It’s usually is a good idea to check the temperature before setting off for an outdoor activity. Equally important is a temperature check while at the actual place. The former is easy to do using the local TV or the Internet but once you are in the bush or the countryside such a task becomes more difficult. The small circuit described here solves the problem. It is very easy to use and consumes so little current that it will work for the battery’s shelf life. The circuit uses a standard LM35DZ sensor (IC3) whose analogue output voltage is buffered by an LM358 (IC2A). The voltage is read by the microcontroller and converted into a BCD value so it can appear on the multiplexed 7-segment displays. The display will switch off after approximately 30 s unless button S1 is pressed. In this way battery power is conserved. Pressing the button again will show the temperature. In the prototype two 0.56” (14.2 mm) common-cathode (CC) green displays were used to show the current value of the temperature. The meter can show temperatures between 0 and 100 ºC.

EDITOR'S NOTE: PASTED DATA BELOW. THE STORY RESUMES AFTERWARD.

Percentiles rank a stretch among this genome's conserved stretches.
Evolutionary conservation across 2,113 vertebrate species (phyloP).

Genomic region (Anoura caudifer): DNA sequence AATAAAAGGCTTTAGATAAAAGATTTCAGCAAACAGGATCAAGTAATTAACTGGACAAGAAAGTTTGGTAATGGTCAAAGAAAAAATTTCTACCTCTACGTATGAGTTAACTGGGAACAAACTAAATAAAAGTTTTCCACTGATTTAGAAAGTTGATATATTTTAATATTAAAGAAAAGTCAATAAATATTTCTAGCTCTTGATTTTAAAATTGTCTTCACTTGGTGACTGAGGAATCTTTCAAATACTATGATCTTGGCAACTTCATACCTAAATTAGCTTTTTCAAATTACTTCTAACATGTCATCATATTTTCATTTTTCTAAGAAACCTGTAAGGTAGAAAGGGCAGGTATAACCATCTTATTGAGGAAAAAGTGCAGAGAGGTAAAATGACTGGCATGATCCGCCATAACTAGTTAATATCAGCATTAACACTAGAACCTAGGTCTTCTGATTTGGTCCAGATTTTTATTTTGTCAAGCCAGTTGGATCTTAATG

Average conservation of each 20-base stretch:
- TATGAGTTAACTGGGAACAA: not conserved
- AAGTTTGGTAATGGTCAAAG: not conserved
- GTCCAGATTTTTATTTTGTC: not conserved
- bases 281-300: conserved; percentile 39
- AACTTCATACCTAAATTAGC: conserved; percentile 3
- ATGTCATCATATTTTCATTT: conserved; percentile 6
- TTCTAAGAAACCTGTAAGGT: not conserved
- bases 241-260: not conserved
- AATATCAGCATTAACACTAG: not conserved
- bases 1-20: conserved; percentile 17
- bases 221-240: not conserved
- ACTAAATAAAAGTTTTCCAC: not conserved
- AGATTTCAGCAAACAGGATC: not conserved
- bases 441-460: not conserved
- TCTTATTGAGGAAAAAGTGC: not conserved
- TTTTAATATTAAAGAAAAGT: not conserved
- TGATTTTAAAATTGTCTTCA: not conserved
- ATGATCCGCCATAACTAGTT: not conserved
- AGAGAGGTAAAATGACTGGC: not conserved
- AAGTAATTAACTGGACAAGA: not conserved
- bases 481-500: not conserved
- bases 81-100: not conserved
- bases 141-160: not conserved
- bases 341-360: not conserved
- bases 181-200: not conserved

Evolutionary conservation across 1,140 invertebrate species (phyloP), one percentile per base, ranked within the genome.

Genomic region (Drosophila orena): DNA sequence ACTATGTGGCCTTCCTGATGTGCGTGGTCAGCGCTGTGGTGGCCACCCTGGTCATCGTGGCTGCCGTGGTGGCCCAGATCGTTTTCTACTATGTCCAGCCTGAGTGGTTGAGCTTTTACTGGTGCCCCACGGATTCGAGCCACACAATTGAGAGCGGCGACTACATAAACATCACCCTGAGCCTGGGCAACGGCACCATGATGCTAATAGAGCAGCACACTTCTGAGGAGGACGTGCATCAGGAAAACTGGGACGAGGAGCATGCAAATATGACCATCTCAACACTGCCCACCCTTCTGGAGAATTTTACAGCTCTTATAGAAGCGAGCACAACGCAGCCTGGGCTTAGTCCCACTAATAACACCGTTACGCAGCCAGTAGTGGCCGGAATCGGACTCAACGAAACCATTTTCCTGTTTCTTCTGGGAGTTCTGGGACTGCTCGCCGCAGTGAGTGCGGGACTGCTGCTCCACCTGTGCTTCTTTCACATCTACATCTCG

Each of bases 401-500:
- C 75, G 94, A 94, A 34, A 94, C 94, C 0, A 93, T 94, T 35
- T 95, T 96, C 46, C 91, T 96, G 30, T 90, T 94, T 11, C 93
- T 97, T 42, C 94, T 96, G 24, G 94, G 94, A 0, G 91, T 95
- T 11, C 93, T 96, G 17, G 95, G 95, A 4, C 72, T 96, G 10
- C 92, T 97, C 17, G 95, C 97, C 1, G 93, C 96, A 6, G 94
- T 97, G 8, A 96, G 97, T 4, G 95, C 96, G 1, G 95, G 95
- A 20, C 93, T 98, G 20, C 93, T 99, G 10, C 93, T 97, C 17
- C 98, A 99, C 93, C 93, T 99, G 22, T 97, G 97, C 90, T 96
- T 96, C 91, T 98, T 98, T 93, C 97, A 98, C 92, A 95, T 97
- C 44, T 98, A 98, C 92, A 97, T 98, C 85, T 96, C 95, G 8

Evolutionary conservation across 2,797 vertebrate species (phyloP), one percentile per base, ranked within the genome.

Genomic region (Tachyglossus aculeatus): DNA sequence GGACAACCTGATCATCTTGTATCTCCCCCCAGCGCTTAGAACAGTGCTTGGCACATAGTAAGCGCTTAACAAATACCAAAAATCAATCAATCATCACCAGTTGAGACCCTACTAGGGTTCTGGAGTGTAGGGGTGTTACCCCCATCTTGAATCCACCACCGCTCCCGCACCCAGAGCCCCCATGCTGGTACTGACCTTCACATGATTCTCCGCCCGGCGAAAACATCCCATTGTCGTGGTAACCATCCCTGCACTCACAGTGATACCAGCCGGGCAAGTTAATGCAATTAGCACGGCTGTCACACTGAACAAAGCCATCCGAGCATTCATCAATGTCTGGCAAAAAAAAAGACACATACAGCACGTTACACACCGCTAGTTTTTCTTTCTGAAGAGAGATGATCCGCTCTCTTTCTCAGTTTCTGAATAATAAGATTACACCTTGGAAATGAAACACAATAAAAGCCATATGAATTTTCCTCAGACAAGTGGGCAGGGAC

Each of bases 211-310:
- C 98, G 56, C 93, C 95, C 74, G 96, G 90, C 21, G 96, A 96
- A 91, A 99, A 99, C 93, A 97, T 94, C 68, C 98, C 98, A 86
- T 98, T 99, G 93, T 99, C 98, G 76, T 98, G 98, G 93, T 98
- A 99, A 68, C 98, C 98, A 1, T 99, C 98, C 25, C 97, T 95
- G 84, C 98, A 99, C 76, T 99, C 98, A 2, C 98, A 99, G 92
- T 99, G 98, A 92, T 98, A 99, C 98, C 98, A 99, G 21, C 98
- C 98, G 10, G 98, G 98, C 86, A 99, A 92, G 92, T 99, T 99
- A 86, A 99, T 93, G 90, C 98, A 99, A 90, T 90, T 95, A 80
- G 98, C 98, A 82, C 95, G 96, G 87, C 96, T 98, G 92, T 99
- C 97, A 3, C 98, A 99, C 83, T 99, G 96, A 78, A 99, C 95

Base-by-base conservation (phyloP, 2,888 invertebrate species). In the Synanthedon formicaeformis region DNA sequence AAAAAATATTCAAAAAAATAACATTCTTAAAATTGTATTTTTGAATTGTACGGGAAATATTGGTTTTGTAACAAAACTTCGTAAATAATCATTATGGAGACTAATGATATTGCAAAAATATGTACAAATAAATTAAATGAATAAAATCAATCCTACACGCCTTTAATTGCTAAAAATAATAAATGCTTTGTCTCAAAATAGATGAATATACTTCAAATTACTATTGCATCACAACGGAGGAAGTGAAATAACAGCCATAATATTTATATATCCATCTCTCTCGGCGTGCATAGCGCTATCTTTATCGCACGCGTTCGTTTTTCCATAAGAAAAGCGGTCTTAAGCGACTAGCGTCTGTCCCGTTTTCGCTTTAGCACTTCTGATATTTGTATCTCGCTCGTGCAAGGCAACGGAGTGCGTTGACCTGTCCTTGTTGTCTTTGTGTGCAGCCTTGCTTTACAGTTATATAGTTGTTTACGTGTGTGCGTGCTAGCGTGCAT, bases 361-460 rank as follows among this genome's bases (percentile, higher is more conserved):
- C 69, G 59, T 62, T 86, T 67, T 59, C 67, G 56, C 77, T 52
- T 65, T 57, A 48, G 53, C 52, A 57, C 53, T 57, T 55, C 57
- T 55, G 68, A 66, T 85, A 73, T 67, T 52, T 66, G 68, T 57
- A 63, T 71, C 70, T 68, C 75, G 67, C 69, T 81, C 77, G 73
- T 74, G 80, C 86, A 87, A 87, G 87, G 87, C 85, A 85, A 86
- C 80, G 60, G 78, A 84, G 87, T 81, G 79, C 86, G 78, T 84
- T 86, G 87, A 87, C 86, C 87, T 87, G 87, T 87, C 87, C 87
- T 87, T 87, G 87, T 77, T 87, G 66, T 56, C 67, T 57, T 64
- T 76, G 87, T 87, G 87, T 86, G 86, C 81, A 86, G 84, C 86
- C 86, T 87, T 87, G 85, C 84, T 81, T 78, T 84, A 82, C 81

The first time it is used the meter has to be calibrated against a known reading. Preset P1 can be varied to change the value of the temperature by about 4 ºC. Press the button and then turn the preset until the correct value of the temperature is shown. The microcontroller used is a PIC16F684. This has been chosen because it has a number of inbuilt functions and most importantly an internal oscillator which obviates the need for an external crystal, freeing up pins for I/O activities. Two 7-segment displays are connected in a multiplexed fashion. The displays are alternately switched on and off by the BC547 transistors. Each display is blanked before displaying the value to prevent ghosting. A temperature sample is read every 30 s to prevent the value displayed from changing due to fluctuations in the temperature. An LP2950 is used to regulate the supply voltage to 5 V. This is a low dropout regulator which can work down to 6 V hence juicing the battery for the last drop of energy. The thermometer may also be run from three AA dry batteries in series with no series regulator The PIC software can be downloaded free of charge from the Elektor website. The archive file number is 080418-11.zip. The software was developed using CCS C.